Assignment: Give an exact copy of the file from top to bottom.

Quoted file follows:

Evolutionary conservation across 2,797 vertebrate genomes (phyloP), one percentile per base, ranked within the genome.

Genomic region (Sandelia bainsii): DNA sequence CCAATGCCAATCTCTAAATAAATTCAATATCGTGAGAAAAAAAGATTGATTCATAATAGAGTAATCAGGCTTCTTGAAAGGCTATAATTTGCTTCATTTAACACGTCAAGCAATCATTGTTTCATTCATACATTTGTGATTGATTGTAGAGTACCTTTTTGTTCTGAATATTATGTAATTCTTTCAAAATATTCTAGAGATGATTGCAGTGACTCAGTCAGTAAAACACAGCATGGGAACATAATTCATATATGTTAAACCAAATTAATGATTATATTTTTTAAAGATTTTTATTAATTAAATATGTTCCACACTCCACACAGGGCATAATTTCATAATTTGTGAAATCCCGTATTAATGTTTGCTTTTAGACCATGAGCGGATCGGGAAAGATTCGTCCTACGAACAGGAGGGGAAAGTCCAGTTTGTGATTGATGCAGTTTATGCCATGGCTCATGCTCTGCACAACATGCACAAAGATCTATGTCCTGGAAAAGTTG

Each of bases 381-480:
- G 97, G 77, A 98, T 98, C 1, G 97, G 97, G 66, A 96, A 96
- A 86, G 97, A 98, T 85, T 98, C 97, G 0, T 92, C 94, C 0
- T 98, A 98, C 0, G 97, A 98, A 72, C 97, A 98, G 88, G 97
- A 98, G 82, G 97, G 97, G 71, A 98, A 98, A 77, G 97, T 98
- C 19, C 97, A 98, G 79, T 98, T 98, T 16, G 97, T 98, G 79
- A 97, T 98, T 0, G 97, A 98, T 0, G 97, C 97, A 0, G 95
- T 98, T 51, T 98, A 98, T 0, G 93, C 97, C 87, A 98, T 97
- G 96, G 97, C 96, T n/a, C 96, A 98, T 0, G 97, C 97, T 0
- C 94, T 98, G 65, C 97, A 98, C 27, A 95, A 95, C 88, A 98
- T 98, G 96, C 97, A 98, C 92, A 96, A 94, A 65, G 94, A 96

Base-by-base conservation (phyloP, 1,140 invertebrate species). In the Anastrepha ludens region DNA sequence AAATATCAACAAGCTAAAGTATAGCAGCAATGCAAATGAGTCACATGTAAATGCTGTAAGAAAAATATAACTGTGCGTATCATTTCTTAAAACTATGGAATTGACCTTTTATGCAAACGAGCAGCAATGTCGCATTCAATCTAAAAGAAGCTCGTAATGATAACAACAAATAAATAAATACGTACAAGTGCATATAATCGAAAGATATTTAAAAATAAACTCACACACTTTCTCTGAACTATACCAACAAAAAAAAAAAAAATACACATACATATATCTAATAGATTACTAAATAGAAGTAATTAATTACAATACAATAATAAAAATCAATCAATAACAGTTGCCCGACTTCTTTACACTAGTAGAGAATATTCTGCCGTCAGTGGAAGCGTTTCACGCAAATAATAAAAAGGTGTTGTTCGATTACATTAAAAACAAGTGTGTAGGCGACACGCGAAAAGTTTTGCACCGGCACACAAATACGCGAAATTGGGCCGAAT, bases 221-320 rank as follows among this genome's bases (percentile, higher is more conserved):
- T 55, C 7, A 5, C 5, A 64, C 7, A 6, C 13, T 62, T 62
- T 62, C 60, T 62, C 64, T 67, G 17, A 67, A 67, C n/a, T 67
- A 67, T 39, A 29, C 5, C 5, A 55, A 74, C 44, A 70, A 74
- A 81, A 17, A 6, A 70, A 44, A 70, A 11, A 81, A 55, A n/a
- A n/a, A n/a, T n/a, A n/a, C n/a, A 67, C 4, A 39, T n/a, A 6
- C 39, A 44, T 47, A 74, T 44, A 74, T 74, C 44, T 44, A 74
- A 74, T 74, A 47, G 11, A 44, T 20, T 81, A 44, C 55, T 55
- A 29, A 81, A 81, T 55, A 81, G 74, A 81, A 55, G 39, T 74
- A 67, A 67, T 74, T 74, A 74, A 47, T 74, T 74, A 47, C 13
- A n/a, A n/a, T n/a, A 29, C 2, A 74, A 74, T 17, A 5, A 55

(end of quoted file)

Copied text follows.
Evolutionary conservation across 2,797 vertebrate genomes (phyloP), one percentile per base, ranked within the genome.

Genomic region (Sandelia bainsii): DNA sequence CCAATGCCAATCTCTAAATAAATTCAATATCGTGAGAAAAAAAGATTGATTCATAATAGAGTAATCAGGCTTCTTGAAAGGCTATAATTTGCTTCATTTAACACGTCAAGCAATCATTGTTTCATTCATACATTTGTGATTGATTGTAGAGTACCTTTTTGTTCTGAATATTATGTAATTCTTTCAAAATATTCTAGAGATGATTGCAGTGACTCAGTCAGTAAAACACAGCATGGGAACATAATTCATATATGTTAAACCAAATTAATGATTATATTTTTTAAAGATTTTTATTAATTAAATATGTTCCACACTCCACACAGGGCATAATTTCATAATTTGTGAAATCCCGTATTAATGTTTGCTTTTAGACCATGAGCGGATCGGGAAAGATTCGTCCTACGAACAGGAGGGGAAAGTCCAGTTTGTGATTGATGCAGTTTATGCCATGGCTCATGCTCTGCACAACATGCACAAAGATCTATGTCCTGGAAAAGTTG

Each of bases 381-480:
- G 97, G 77, A 98, T 98, C 1, G 97, G 97, G 66, A 96, A 96
- A 86, G 97, A 98, T 85, T 98, C 97, G 0, T 92, C 94, C 0
- T 98, A 98, C 0, G 97, A 98, A 72, C 97, A 98, G 88, G 97
- A 98, G 82, G 97, G 97, G 71, A 98, A 98, A 77, G 97, T 98
- C 19, C 97, A 98, G 79, T 98, T 98, T 16, G 97, T 98, G 79
- A 97, T 98, T 0, G 97, A 98, T 0, G 97, C 97, A 0, G 95
- T 98, T 51, T 98, A 98, T 0, G 93, C 97, C 87, A 98, T 97
- G 96, G 97, C 96, T n/a, C 96, A 98, T 0, G 97, C 97, T 0
- C 94, T 98, G 65, C 97, A 98, C 27, A 95, A 95, C 88, A 98
- T 98, G 96, C 97, A 98, C 92, A 96, A 94, A 65, G 94, A 96

Base-by-base conservation (phyloP, 1,140 invertebrate species). In the Anastrepha ludens region DNA sequence AAATATCAACAAGCTAAAGTATAGCAGCAATGCAAATGAGTCACATGTAAATGCTGTAAGAAAAATATAACTGTGCGTATCATTTCTTAAAACTATGGAATTGACCTTTTATGCAAACGAGCAGCAATGTCGCATTCAATCTAAAAGAAGCTCGTAATGATAACAACAAATAAATAAATACGTACAAGTGCATATAATCGAAAGATATTTAAAAATAAACTCACACACTTTCTCTGAACTATACCAACAAAAAAAAAAAAAATACACATACATATATCTAATAGATTACTAAATAGAAGTAATTAATTACAATACAATAATAAAAATCAATCAATAACAGTTGCCCGACTTCTTTACACTAGTAGAGAATATTCTGCCGTCAGTGGAAGCGTTTCACGCAAATAATAAAAAGGTGTTGTTCGATTACATTAAAAACAAGTGTGTAGGCGACACGCGAAAAGTTTTGCACCGGCACACAAATACGCGAAATTGGGCCGAAT, bases 221-320 rank as follows among this genome's bases (percentile, higher is more conserved):
- T 55, C 7, A 5, C 5, A 64, C 7, A 6, C 13, T 62, T 62
- T 62, C 60, T 62, C 64, T 67, G 17, A 67, A 67, C n/a, T 67
- A 67, T 39, A 29, C 5, C 5, A 55, A 74, C 44, A 70, A 74
- A 81, A 17, A 6, A 70, A 44, A 70, A 11, A 81, A 55, A n/a
- A n/a, A n/a, T n/a, A n/a, C n/a, A 67, C 4, A 39, T n/a, A 6
- C 39, A 44, T 47, A 74, T 44, A 74, T 74, C 44, T 44, A 74
- A 74, T 74, A 47, G 11, A 44, T 20, T 81, A 44, C 55, T 55
- A 29, A 81, A 81, T 55, A 81, G 74, A 81, A 55, G 39, T 74
- A 67, A 67, T 74, T 74, A 74, A 47, T 74, T 74, A 47, C 13
- A n/a, A n/a, T n/a, A 29, C 2, A 74, A 74, T 17, A 5, A 55